Community Food Assessments

To help address food access issues, like food deserts and food insecurity, many communities within Canada and Ontario are undertaking community food assessments. These assessments normally rely on a participatory and collaborative process to engage the community in a discussion of food-related issues to identify assets and barriers to food access with the objective of prioritizing actions to address food insecurity at the local or regional level.

  • Community Food Assessment, Thunder Bay: Beginning in 2004, this project was launched by the Thunder Bay Food Action Network to develop a profile of community characteristics and food resources. It also sought to assess household food security, food resource accessibility, food availability and affordability and community food production resources. The assessment was carried out through a collaborative effort of various partners including students from Lakehead University, service providers, food program users and farmers.  Funding was provided by the Ontario Trillium Foundation which supported a coordinator for the project from January until September 2004.[23]
  • Vancouver Food System Assessment: In 2005, Western Economic Diversification Canada, the City of Vancouver’s Department of Social Planning, Simon Fraser University’s Centre for Sustainable Community Development, and the Environmental Youth Alliance funded a Vancouver Food System Assessment. The project investigated the status of the food system and encouraged solutions that were focused on local food systems. The assessment found that the City had the potential to grow as much food in the city as in all the Fraser Valley (British Columbia’s pre-eminent agricultural region) combined, while addressing the food security challenges faced by low-income neighbourhoods (where it was found that food costs accounted for 7.3% of a wealthy family’s budget versus 21.2% of the budget of a low income family). With the results of this assessment, recommendations were made to address issues such as the need for  enhanced training opportunities, consumer education on ‘buy local’, improved access to retail stores and farmers’ markets, the creation of more community gardens and linking charitable food providers with social enterprise organizations.[24]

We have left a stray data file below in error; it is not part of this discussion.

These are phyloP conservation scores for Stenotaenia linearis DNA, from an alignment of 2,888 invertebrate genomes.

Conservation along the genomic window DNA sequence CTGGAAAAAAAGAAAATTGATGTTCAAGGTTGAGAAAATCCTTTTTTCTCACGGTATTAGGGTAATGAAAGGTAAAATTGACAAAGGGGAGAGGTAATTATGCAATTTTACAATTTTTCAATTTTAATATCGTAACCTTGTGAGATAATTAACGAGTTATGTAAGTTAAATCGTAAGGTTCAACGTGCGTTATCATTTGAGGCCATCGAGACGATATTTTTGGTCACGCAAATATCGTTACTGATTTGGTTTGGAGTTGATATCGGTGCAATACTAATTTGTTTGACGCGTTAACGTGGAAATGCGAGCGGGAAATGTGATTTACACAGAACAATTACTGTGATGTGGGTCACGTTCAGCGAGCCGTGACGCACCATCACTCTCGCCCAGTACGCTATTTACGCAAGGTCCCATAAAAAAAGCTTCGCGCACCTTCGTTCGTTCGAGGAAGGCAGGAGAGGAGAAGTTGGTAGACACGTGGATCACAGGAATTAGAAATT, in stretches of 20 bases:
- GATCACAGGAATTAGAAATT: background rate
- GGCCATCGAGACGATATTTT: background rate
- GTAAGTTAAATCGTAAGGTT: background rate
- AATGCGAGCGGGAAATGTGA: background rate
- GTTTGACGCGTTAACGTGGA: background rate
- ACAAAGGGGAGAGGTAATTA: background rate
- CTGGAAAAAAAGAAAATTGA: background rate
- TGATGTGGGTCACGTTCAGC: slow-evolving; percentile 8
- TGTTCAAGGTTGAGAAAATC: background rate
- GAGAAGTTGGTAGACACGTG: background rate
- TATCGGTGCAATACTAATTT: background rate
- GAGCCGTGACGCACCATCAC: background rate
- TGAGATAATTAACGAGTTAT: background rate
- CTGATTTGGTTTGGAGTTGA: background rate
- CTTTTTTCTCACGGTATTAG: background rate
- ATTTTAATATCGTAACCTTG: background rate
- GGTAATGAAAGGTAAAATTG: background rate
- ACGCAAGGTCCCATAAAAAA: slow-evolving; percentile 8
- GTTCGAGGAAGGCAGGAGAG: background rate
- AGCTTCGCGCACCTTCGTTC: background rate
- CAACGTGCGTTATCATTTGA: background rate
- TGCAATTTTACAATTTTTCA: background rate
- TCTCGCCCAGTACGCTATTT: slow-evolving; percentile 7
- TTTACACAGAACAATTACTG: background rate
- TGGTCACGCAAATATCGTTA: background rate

Footnotes

  1. Tarasuk, V., Mitchell, A., Dachner, N. Research to identify policy options to reduce food insecurity (PROOF). (2013). Household food insecurity in Canada 2011
  2. Mapping the evolution of ‘food deserts’ in a Canadian city: Supermarket accessibility in London, Ontario, 1961–2005, Larsen and Gilliland, 2008.
  3. Food Deserts and Priority Neighbourhoods in Toronto, Martin Prosperity Institute, 2010.
  4. Ontario Chief Medical Officer of Health, Healthy Weights Healthy Lives, 2004.
  5. Katzmarzyk PT, The Economic Costs Association with Physical Inactivity and Obesity in Ontario, The Health and Fitness Journal of Canada, 2011.
  6. Hunger Report 2013. Ontario Association of Food Banks.
  7. Muthuswamy, E. 2012. “Feeding Our Future: The First- and Second-Year Evaluation.” Toronto District School Board.
  8. Tufts University Center on Hunger, Poverty & Nutrition (1994). Nutrition Policy. and American Dietetic Association et al., (2003).
  9. FoodShare. 2010. “Ontario Online Polling Results.” Strategic Communications Inc.
  10. Bell, A., Dyment, J. 2006
  11. Katzmarzyk PT, The Economic Costs Association with Physical Inactivity and Obesity in Ontario, The Health and Fitness Journal of Canada, 2011.
  12. WIC Farmers’ Market Nutrition Program Fact Sheet, United States Department of Agriculture, 2014.
  13. Wakefield, S., Yeudall, F., Taron, C., Reynolds, J. & A. Skinner. Growing Urban Health: Community Gardening in South-East Toronto. Health Promotion International, 2007.
  14. Community Food Assessment for Thunder Bay
  15. Herb Barbolet, et al., Vancouver Food System Assessment.

Leave a Reply

Your email address will not be published. Required fields are marked *